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Friday, Jun. 29, 2001 at 3:04 PM
Wednesday, June 27, 2001
By Stephen Leahy, Environmental News Network
Recently the glare of the media spotlight has fallen on genetically engineered food crops bred to resist herbicides and insects. Meanwhile, plants engineered with human proteins to produce drugs and vaccines for human consumption have escaped notice.
Well, take note: At least 350 genetically engineered pharmaceutical products are currently in clinical development in the United States and Canada. Scientists believe that potent drugs and vaccines will soon be harvested just like wheat and corn.
Welcome to the new world of molecular farming.
In Canada, a genetically engineered tobacco plant made to produce Interleukin 10 will be tested to treat Crohn's disease, an intestinal disorder.
Molecular farming uses the science of genetic engineering to turn ordinary plants into factories that produce inexpensive drugs and vaccines.
Researchers at the London Health Sciences Center in London, Ontario, Canada, are growing potatoes that have been genetically altered to produce a special diabetes-related protein. When the potatoes were fed to diabetic mice, scientists found that most don't develop Type I diabetes, also known as juvenile-onset diabetes.
Scientists believe that the low-cost production of this protein may help the 100 million people worldwide affected by diabetes.
In the lab, the new transgenic potatoes produce large amounts of a human protein that suppresses the destructive immune response and prevents diabetes from developing. Molecular biologist Shengwu Ma of the London Health Sciences Center says his team's research has similar potential to combate other autoimmune diseases such as multiple sclerosis, rheumatoid arthritis, lupus, and even transplant rejection.
Once the technology is perfected, growing transgenic potatoes will be inexpensive.
"Plants are ideal because they can synthesize and assemble proteins to provide huge quantities of soluble proteins at relatively low cost," says Ma. Many traditional drugs are difficult to make and hence, costly. However, once this technology is perfected, growing transgenic potatoes will cost very little, he notes.
Edible vaccines were first tested on humans in 1997, when scientists asked volunteers to eat anti-diarrheal transgenic potatoes produced by the Boyce Thompson Institute at Cornell University. After consuming the potatoes, almost all the volunteers produced antigens in their bodies just as if they had received a traditional anti-diarrheal vaccination. And they experienced no adverse side effects.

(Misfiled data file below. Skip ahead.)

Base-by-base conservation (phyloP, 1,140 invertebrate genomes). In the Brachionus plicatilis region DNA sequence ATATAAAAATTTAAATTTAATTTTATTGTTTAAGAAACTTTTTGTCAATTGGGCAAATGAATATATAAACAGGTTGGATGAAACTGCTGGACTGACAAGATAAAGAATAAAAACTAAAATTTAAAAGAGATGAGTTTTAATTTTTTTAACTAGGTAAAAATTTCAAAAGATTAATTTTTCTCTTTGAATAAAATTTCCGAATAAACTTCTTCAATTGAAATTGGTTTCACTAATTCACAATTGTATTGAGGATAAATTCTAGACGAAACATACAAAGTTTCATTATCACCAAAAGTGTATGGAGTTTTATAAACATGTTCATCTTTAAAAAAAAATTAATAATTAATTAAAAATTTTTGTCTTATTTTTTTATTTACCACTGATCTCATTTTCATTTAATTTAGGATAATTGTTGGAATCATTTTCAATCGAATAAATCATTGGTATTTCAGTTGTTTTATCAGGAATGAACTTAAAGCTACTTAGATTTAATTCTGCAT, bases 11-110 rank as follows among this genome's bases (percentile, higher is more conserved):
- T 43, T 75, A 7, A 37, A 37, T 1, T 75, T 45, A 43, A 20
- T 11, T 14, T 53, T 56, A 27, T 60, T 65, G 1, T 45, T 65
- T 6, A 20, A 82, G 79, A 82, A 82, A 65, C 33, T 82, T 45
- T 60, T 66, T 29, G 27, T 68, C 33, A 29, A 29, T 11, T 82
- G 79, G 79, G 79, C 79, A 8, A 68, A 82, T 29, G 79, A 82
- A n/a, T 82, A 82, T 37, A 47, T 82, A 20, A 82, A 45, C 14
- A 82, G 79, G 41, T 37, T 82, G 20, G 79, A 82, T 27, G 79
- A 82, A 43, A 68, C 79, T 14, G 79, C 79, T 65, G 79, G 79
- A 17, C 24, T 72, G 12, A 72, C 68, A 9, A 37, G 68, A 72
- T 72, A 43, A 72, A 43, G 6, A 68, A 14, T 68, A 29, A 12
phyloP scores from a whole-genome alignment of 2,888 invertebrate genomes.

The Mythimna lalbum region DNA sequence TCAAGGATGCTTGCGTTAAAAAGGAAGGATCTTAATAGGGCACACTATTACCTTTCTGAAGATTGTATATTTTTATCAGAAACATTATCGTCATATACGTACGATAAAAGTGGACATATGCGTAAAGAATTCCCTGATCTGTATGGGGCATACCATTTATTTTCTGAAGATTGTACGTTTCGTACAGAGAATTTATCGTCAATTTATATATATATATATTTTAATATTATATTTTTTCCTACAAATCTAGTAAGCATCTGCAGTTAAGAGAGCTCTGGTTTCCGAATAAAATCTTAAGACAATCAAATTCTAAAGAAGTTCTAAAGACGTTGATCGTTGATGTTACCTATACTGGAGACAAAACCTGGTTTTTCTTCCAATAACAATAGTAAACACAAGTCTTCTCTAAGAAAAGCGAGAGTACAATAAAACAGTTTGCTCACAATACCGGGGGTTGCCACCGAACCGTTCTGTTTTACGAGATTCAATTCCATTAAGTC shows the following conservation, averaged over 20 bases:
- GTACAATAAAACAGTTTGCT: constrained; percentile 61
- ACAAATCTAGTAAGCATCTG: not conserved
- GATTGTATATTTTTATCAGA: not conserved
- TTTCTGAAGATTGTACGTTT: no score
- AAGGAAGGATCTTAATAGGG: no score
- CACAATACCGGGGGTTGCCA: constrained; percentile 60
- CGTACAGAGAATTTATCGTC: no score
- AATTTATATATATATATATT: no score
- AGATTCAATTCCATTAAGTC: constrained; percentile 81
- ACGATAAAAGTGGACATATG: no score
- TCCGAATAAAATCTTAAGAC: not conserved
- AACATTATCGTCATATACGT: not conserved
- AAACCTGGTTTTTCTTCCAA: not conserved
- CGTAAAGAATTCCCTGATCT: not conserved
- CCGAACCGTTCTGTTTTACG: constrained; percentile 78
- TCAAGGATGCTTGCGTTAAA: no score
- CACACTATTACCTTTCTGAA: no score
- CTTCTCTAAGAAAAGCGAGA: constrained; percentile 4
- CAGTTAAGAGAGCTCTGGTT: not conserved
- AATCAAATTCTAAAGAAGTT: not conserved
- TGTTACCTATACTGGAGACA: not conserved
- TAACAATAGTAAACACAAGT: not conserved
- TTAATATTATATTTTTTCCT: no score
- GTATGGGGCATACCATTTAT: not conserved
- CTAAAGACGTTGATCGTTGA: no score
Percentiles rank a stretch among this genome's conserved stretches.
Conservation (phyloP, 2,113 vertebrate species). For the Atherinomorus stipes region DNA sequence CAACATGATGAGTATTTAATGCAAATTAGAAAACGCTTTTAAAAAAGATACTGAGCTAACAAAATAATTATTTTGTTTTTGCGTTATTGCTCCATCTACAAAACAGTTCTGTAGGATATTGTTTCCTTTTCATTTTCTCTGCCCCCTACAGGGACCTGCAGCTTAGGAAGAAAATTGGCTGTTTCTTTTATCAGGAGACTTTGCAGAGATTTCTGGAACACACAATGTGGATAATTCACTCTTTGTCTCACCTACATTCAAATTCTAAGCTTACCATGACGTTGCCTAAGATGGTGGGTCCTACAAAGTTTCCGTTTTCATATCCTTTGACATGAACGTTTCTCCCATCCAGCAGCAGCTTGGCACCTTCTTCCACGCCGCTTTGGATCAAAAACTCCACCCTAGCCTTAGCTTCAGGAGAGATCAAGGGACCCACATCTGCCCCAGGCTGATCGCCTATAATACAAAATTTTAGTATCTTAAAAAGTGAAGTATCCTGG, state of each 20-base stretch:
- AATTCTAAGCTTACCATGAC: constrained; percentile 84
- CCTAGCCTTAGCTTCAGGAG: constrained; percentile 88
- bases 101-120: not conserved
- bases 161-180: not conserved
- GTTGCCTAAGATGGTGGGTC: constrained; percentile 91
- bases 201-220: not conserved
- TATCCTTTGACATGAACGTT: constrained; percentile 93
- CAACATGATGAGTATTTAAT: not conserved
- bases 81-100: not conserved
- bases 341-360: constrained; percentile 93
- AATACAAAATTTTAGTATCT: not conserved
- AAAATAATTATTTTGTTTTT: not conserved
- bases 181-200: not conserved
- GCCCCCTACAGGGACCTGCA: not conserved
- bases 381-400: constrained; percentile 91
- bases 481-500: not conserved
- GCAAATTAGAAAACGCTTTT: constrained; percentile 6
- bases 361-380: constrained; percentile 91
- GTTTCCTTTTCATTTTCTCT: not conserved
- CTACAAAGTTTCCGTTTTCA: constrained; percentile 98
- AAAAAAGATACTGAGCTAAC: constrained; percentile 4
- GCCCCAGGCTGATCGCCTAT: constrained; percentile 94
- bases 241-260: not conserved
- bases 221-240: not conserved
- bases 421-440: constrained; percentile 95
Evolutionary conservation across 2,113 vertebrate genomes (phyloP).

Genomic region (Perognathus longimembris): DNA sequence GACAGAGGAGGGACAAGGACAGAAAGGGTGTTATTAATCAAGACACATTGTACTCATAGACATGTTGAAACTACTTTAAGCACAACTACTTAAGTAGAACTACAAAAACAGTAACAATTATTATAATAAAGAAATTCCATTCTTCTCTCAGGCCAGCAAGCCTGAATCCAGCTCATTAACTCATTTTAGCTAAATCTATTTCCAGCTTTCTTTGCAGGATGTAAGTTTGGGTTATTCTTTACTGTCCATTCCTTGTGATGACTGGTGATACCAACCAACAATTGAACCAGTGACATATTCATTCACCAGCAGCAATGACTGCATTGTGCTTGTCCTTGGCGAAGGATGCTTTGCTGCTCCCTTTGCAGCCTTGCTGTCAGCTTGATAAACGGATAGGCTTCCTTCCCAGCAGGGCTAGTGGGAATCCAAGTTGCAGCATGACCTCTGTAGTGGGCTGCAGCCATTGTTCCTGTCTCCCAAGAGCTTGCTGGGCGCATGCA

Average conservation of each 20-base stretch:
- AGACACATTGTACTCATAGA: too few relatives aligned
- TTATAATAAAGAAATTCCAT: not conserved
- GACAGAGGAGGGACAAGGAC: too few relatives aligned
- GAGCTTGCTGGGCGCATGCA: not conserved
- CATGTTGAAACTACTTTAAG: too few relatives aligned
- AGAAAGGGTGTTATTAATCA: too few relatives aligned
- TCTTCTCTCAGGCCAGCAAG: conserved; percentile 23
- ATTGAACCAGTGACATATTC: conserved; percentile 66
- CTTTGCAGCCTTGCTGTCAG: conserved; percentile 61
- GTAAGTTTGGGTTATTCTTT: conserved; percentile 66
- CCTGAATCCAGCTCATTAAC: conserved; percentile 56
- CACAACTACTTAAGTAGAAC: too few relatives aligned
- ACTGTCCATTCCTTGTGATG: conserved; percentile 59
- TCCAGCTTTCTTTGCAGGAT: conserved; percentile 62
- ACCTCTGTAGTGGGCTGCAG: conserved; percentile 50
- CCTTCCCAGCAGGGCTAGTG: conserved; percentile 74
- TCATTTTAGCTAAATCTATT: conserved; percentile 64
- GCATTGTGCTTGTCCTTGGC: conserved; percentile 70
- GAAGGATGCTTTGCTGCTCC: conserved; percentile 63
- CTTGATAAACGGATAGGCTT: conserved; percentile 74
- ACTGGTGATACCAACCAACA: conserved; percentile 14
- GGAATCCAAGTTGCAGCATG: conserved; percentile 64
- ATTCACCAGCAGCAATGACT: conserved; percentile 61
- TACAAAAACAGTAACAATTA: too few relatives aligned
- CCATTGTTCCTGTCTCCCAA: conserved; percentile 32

Research scientist Hugh Mason says volunteers are also testing raw potatoes engineered to produce a Hepatitis B antigen at the Roswell Park Cancer Institute in Buffalo, N.Y. Results are expected this summer.
Hugh Mason, an associate research scientist in edible vaccines at the Boyce Thompson Institute, hopes to develop "methods to increase production of foreign protein in plant cells and to engineer protein antigens that will enhance their potential as human and animal vaccines."
This fall Mason hopes to do human tests on Hepatitis B antigens grown in transgenic tomatoes, if the FDA approves. "This technology will be a big plus for the developing world," he says.
Not everyone is convinced that transgenic medicine delivered through food is a smart alternative. Though these edible vaccines seem beneficial, the spread of these novel genes into the environment could be a disaster, says biotech critic and retired professor of genetics, Joe Cummins.
He worries that, with current methods, transgenic plants produce human proteins in every cell of the plant, including the roots. Some of the plant matter is bound to get into the soil and ultimately into ground or surface water. Even if only minute quantities of these biochemically active proteins escape into the natural environment, the consequences could be great, he says.
As with other biotechnology, the long-term effects of transgenic plants on the environment are unknown.
Other concerns include the spread of transgenic material through pollen movement, insects and wildlife feeding on the plants, and accidental mixups of seeds, says Michael Hansen, a researcher for the Consumers Union, the nonprofit publisher of Consumer Reports magazine. "Will the transgenes be picked up by soil bacteria or viruses? No one knows yet," he says.
Cummins says many scientists in this field are "true believers" in the technology and often make assumptions about safety. In this case, assumptions can be "more threatening than terrorists," he says.
For now, the question remains: Will we risk unknown environmental hazards in the face of the growing demand for cheap, life-enhancing drugs and vaccines produced by molecular farming?
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